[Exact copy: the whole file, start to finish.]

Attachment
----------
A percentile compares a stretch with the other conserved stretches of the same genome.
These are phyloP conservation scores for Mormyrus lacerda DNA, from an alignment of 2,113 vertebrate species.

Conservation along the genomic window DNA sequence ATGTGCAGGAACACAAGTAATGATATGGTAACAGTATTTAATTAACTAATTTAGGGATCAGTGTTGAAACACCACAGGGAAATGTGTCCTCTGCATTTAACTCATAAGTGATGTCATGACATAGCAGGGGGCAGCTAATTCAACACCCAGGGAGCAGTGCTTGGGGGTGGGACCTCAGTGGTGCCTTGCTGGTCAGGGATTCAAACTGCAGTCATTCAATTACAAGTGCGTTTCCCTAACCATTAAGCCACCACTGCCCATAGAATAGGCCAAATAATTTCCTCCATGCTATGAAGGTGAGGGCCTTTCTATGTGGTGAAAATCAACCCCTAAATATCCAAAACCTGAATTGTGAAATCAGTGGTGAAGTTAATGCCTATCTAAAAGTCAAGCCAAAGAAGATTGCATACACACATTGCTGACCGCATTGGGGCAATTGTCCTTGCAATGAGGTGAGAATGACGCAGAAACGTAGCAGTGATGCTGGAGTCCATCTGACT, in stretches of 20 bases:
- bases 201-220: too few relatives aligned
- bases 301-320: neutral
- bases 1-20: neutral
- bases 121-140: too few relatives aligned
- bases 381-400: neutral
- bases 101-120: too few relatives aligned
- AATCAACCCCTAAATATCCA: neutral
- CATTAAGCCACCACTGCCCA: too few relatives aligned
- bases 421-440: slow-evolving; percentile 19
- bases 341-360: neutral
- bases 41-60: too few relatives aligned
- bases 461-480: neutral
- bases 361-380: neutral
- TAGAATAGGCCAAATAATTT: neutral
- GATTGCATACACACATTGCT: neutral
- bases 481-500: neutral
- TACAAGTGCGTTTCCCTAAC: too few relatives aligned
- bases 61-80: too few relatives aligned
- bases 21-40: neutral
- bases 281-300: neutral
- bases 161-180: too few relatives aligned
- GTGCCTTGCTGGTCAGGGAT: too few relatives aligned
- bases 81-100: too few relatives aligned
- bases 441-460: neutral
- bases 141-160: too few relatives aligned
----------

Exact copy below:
A percentile compares a stretch with the other conserved stretches of the same genome.
These are phyloP conservation scores for Mormyrus lacerda DNA, from an alignment of 2,113 vertebrate species.

Conservation along the genomic window DNA sequence ATGTGCAGGAACACAAGTAATGATATGGTAACAGTATTTAATTAACTAATTTAGGGATCAGTGTTGAAACACCACAGGGAAATGTGTCCTCTGCATTTAACTCATAAGTGATGTCATGACATAGCAGGGGGCAGCTAATTCAACACCCAGGGAGCAGTGCTTGGGGGTGGGACCTCAGTGGTGCCTTGCTGGTCAGGGATTCAAACTGCAGTCATTCAATTACAAGTGCGTTTCCCTAACCATTAAGCCACCACTGCCCATAGAATAGGCCAAATAATTTCCTCCATGCTATGAAGGTGAGGGCCTTTCTATGTGGTGAAAATCAACCCCTAAATATCCAAAACCTGAATTGTGAAATCAGTGGTGAAGTTAATGCCTATCTAAAAGTCAAGCCAAAGAAGATTGCATACACACATTGCTGACCGCATTGGGGCAATTGTCCTTGCAATGAGGTGAGAATGACGCAGAAACGTAGCAGTGATGCTGGAGTCCATCTGACT, in stretches of 20 bases:
- bases 201-220: too few relatives aligned
- bases 301-320: neutral
- bases 1-20: neutral
- bases 121-140: too few relatives aligned
- bases 381-400: neutral
- bases 101-120: too few relatives aligned
- AATCAACCCCTAAATATCCA: neutral
- CATTAAGCCACCACTGCCCA: too few relatives aligned
- bases 421-440: slow-evolving; percentile 19
- bases 341-360: neutral
- bases 41-60: too few relatives aligned
- bases 461-480: neutral
- bases 361-380: neutral
- TAGAATAGGCCAAATAATTT: neutral
- GATTGCATACACACATTGCT: neutral
- bases 481-500: neutral
- TACAAGTGCGTTTCCCTAAC: too few relatives aligned
- bases 61-80: too few relatives aligned
- bases 21-40: neutral
- bases 281-300: neutral
- bases 161-180: too few relatives aligned
- GTGCCTTGCTGGTCAGGGAT: too few relatives aligned
- bases 81-100: too few relatives aligned
- bases 441-460: neutral
- bases 141-160: too few relatives aligned